Friday, April 30, 2021
Participant Applications Now Open: ASBCB Omics Codeathon
Applications due May 21
ASBCB Omics Codeathon
The National Institutes of Health Office of Data Science Strategy, in partnership with the African Society for Bioinformatics and Computational Biology (ASBCB), is pleased to announce a virtual omics-focused codeathon on June 3-6, 2021, immediately preceding the ISCB-Africa ASBCB Conference on Bioinformatics, June 7-10. Participant applications are due May 21.
This event is free and open to all life science researchers, data scientists and coders. Codeathon participants will increase their capacity building, hone their bioinformatics and data science skills, and build new relationships during this four-day event.
Participants will be selected based on experience and motivation to attend. Applicants confirming their participation are expected to participate in the full event.
Scientists at any stage of their data science journey are encouraged to apply. Codeathon teams will benefit from team members with any of the following skills:
- Analyzing sequencing data types
- Working knowledge of scripting
- Familiarity with methods for manipulating and/or analyzing large datasets
- Developing bioinformatics code, pipelines or tools
- Data visualization
- Machine learning/artificial intelligence techniques
- Cloud computing
Applicants may pitch an idea for a project, run a project as a team lead, or be a general team participant.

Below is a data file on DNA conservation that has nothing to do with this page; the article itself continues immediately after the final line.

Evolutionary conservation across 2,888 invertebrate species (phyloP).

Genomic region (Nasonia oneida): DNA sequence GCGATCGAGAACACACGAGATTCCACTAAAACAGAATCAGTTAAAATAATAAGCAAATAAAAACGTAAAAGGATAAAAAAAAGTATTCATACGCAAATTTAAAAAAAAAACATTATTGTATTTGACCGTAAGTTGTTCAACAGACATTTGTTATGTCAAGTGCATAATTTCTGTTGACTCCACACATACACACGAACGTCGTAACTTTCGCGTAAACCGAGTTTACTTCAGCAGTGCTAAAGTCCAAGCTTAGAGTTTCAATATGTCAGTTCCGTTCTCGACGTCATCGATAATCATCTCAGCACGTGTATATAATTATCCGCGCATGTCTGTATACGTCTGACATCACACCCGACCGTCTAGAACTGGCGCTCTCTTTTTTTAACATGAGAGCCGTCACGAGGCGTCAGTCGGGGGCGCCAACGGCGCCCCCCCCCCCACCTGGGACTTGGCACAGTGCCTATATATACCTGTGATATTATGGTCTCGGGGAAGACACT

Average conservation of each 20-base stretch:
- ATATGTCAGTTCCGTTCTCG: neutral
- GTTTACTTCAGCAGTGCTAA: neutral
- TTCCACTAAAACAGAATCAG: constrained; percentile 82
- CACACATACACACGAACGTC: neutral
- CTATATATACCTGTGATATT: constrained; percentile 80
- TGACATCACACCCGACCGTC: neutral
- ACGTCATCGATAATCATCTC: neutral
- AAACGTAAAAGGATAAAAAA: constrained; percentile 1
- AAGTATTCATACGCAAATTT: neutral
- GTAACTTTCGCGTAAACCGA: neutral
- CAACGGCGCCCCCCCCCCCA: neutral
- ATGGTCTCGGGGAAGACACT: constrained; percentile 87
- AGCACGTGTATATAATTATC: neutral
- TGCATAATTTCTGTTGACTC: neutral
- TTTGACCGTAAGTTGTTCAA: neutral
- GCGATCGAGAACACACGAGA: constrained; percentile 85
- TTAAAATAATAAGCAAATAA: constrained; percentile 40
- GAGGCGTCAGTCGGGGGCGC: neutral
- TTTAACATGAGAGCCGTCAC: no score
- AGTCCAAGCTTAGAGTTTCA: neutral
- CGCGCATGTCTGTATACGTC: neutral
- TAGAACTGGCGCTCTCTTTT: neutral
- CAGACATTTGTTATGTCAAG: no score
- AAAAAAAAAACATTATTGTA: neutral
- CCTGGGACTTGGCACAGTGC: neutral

Frequently Asked Questions
What topics are in scope?
This codeathon will focus on genomics, transcriptomics, proteomics, metabolomics, metagenomics, epigenomics and the metadata associated with these data types. Proposals for pipelines in the analysis and visualization of publicly available data, such as 1000 genomes and data interoperability, are of particular interest. We also welcome proposals for tutorial pipelines and educational tools. While not required, you will have access to computational resources in the cloud to turn your idea into a working prototype.
If I pitch a project, do I need to lead it?
You can choose to lead your project team, recommend someone, or we can try to find a suitable team lead. Providing a designated team lead dramatically increases the probability that we will select the project for the codeathon.
Do I need to assemble a team?
No. We will create working groups of five to six individuals who have various backgrounds and relevant expertise to work on each project.
What are my responsibilities as a team lead?
The team leader will coordinate a group of 5-6 people in defining the project and producing clear vision for developing a solution. To accomplish this goal, the team lead must define and delegate tasks, incorporate team members’ ideas to accomplish the goal, and ensure the team’s success. All participants in the codeathon, including team leads, will need to be present for the entirety of the codeathon.
What will we build?
We will make all pipelines, other scripts, software, and programs generated in this codeathon available on a dedicated public GitHub repository.
Teams may submit manuscripts describing the design and use of the software tools they created to an appropriate journal such as the F1000Research hackathons channel, BMC Bioinformatics, GigaScience, Genome Research, or PLoS Computational Biology.
Participants retain ownership of all intellectual property rights (including moral rights) to the code submitted to as well as developed in the codeathon. Employees of the U.S. Government attending as part of their official duties retain no copyright to their work and their work is in the public domain in the U.S. The Government disclaims any rights to the code submitted or developed in the codeathon. Participants agree to publish the code and any related data on GitHub.
Please contact us if you have questions or need more information.